His book is especially good on the subject of carbon dating. Since carbon dating is the primary argument raised against the large amount of evidence we have for the Shroud's authenticity, it's important that we rightly gauge the significance of the carbon dating that was done in 1988. Sometimes, people will object to the Shroud by citing the 1988 carbon dating alone, as if that dating by itself is sufficient reason to dismiss the Shroud. Harry Gove, a scientist who had a prominent role in developing carbon dating technology and bringing about the 1988 dating of the Shroud, suggested that the 1988 tests allow for only about a "one in a thousand trillion" chance that the Shroud dates to the first century (Relic, Icon Or Hoax? [Bristol and Philadelphia: Institute of Physics Publishing, 1996], 303). Gove even jokingly compares the possibility that the carbon dating is wrong to the possibility that "the law of gravity is in error" (305). But Meacham writes:
A more recent [carbon] date [for the Shroud] of whatever magnitude would also fail to settle the matter in view of the many possibilities of exchange and contamination over the centuries (variations in ambient atmosphere, boiling in oil and water, exposure to smoke and fire, contact with other organic materials) and the still unknown conditions of image formation, which affected the very cellulose of the linen….
Stuckenrath (1965:280) notes that the result [of carbon dating] is often more recent than expected and cites the wide divergence - from 1750 to 800 B.C. - of a series of 16 contemporaneous wood and charcoal samples…
As an archaeologist, I had used C-14 dating many dozens of times on excavated samples, and found that it does generally but not always give accurate results. Most other archaeologists and geologists that I know have the same view; a few are more skeptical of its reliability. The debate within the professions has been largely about its accuracy in settling fine-grained chronological questions, for example the question of whether a city was sacked in 703 B.C. rather than 751 B.C. Rogue results were normally discarded without any follow-up research, when it was abundantly clear that something was amiss, whether it was due to contamination or "old wood" or residual material from an earlier phase or intrusive from a later one. Such rogue dates are common in archaeology and geology and they are usually not subjected to any further detailed study. Instead, the normal practice would be to seek more and better samples, obtain new C-14 dates and review the overall clustering pattern indicated by the dates. Such has been my experience as an archaeologist: I have excavated, submitted and interpreted around one hundred fifty C-14 samples from Neolithic, Bronze Age and Early Historical sites. Of these dates obtained, about 110 were considered credible, 30 were rejected as unreliable and 10 were problematic. I mention this merely to inform the non-specialist that rogue dates are quite common in the general application of C-14 in archaeology. As fate would have it, I had dealt with more rogue samples than most other archaeologists, and furthermore had been involved with several C-14 labs in investigating why some of these samples yielded results which simply could not be correct in terms of their real calendar date….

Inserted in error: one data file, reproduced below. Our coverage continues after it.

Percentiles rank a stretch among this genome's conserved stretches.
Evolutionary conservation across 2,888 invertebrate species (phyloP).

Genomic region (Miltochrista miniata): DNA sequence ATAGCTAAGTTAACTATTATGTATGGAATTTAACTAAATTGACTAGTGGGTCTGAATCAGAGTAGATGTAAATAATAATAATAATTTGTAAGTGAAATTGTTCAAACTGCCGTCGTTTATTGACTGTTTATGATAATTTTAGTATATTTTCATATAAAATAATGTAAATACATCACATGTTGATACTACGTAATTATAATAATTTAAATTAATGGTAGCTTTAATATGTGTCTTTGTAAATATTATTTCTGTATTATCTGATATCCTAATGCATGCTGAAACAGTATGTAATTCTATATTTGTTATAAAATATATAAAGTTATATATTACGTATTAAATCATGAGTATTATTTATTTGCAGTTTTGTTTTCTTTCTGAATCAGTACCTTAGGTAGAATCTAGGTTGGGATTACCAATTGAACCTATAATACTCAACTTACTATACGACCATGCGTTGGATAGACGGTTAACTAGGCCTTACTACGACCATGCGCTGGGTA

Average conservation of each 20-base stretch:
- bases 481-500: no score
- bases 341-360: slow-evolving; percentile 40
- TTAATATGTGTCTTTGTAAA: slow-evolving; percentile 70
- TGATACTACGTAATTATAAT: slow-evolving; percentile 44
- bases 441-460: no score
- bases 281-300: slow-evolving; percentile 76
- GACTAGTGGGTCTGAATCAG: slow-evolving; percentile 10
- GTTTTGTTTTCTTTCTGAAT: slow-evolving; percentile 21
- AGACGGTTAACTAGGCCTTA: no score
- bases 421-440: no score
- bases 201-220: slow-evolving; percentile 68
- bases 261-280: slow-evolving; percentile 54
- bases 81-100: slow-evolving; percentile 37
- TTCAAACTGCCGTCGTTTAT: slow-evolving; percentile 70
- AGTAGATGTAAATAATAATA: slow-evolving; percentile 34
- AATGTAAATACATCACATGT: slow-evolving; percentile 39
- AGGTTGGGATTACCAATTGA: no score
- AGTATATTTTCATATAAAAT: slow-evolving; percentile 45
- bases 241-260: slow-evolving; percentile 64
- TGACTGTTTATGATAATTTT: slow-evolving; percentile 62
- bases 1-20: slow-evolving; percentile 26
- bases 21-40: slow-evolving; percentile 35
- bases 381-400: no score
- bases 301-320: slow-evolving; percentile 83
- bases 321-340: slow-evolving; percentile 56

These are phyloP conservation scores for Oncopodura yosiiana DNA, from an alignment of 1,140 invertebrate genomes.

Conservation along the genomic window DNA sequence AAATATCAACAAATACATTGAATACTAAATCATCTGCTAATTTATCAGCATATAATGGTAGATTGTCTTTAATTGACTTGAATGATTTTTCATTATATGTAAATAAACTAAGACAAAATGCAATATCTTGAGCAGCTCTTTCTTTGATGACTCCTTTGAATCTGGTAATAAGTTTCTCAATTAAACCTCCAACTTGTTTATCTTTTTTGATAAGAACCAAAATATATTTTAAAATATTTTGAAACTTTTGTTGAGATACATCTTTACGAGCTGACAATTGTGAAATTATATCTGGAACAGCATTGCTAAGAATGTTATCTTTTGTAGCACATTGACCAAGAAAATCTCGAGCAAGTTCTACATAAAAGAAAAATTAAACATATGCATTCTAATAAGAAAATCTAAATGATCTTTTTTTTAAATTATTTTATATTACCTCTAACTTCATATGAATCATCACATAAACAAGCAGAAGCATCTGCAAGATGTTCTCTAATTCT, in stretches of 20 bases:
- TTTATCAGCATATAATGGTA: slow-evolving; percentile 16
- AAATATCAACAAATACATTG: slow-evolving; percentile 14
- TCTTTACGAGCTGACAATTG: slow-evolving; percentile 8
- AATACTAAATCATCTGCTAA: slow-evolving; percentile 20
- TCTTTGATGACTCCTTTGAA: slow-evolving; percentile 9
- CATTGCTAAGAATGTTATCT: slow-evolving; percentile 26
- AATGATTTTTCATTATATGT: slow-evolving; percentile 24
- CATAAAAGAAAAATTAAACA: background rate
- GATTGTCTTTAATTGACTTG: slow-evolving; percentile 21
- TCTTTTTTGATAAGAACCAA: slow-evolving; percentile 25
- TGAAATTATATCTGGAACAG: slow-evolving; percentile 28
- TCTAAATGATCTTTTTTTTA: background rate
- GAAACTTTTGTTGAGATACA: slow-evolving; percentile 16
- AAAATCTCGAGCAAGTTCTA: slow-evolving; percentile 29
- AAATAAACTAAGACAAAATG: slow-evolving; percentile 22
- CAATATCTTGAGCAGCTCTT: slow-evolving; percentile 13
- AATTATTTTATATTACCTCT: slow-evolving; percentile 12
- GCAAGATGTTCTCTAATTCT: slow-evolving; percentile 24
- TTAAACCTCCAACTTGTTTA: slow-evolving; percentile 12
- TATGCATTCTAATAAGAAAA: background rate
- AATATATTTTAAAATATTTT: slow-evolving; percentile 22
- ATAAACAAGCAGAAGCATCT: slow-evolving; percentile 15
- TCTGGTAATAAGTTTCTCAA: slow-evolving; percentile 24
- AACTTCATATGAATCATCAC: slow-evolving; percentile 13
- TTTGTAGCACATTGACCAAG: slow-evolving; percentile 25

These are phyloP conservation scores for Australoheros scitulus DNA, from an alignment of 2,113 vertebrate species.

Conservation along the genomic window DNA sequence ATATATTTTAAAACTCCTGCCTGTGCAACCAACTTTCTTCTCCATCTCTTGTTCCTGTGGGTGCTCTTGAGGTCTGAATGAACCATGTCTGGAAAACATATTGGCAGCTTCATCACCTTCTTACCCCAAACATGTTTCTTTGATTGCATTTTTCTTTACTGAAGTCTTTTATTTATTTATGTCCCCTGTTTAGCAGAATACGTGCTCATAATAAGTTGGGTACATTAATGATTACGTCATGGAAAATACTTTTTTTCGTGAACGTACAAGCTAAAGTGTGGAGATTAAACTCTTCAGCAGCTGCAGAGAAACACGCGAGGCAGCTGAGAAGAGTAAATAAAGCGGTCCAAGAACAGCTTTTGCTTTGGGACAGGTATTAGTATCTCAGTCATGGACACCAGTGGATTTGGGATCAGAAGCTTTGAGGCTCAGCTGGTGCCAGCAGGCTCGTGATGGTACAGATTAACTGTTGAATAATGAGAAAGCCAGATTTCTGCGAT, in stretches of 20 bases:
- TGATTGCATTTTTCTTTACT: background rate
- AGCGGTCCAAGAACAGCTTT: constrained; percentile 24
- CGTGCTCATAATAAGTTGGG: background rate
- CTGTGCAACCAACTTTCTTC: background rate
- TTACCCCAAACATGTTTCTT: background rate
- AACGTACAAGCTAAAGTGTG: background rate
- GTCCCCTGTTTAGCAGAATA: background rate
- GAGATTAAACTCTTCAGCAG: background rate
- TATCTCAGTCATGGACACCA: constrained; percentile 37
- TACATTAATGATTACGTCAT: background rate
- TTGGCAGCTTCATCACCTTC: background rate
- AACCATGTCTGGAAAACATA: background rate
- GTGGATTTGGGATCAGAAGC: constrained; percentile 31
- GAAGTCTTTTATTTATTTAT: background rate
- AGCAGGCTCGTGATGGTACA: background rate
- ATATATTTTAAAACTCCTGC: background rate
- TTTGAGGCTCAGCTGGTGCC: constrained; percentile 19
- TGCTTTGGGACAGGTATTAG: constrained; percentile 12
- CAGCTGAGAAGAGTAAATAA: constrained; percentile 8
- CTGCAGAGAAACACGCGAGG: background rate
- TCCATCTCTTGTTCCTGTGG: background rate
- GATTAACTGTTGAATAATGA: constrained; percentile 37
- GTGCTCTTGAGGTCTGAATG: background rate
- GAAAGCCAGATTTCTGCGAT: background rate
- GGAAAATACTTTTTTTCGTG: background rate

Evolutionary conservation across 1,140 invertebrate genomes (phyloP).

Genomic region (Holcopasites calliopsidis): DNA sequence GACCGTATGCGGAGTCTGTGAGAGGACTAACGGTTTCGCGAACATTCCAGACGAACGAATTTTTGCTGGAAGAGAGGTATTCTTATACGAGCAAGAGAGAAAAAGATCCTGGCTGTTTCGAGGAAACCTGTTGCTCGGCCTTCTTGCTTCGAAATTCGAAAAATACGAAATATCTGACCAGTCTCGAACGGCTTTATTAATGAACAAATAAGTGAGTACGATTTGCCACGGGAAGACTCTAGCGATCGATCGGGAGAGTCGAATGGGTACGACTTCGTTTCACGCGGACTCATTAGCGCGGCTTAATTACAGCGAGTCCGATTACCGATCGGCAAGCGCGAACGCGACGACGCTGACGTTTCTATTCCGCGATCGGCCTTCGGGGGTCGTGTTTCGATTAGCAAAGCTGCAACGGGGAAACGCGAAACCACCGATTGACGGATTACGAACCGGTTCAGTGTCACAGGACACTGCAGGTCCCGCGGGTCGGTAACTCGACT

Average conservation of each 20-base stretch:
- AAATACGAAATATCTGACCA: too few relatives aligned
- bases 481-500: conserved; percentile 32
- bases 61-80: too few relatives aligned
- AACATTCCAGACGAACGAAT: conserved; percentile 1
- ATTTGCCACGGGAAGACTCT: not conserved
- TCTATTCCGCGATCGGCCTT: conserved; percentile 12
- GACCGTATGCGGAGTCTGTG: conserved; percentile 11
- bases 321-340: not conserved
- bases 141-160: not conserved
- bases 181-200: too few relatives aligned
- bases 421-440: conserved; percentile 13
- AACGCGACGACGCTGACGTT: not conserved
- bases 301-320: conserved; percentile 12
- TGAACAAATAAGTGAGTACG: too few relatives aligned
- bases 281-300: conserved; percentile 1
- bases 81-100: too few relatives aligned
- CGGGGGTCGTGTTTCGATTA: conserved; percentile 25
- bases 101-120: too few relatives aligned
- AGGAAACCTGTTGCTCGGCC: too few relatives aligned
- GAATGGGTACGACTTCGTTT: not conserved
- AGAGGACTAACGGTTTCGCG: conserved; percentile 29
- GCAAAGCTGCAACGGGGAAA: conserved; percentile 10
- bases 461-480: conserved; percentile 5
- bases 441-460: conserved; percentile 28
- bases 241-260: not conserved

It is important for anyone wishing to understand the normal archaeological use of C-14 to know that a single date or even a series of dates on a single object or feature is seldom if ever cited to answer important questions about the age of a culture or a site. To put a single radiocarbon date in the position of being the ultimate arbiter of the age of the Turin Shroud is a blatant departure from the way C-14 is normally used….
I doubted [prior to the 1988 dating of the Shroud] that a bulls eye date of first century would be obtained, but was cautiously optimistic that a result would indicate some antiquity for the Shroud, perhaps back to the 4th or 5th centuries, owing to some intractable contamination….
Prof. P. Betancourt and his colleagues remarked on the fact that 'so many [carbon] dates have proven to be useless because of contamination and other causes.'
And Prof. W. Woelfli, director of the Zurich lab where one of the Shroud samples was dated, remarked in a recent paper 'no method is immune from giving grossly incorrect datings when there are non-apparent problems with the samples…this situation occurs frequently [in carbon dating].'
(16, 42, 53-4, 59, 87, 101)
Meacham wrote nearly a decade ago. There have been some significant developments since then. In his book, Meacham discussed Ray Rogers' 2005 article that undermines the 1988 carbon dating results. Further research since then has corroborated Rogers' findings. For some examples, see here. A study published in 2010 by Marco Riani, et al., for instance, found significant heterogeneity in the section of the Shroud tested in 1988. In 2013, Giulio Fanti and some other researchers published the results of some dating tests they ran on alleged fragments of the Shroud. All of their dating methods showed a pre-medieval date.
On the other hand, Timothy Jull, a member of the University of Arizona lab that tested the Shroud in 1988, published an article in 2010 that cast doubt on Rogers' findings. In 2013, Hugh Farey wrote an article that discusses problems with the reweave hypothesis (the view that the section of the Shroud tested in 1988 contains some more recent threads woven into the original cloth during a repair, so that the more recent threads would distort the carbon dating).
Mark Oxley has written an article criticizing Jull's piece. For some initial reactions to Farey's article, see the thread here. In that thread, Thibault Heimburger says that he's noticed some problems with Farey's article and suggests that he'll be writing a response to it.
I think Jull and Farey make some good points that significantly weaken the reweave hypothesis. The reweave hypothesis still seems to be the best explanation of the evidence, but now by a smaller margin. We have to leave the door wide open to other possibilities.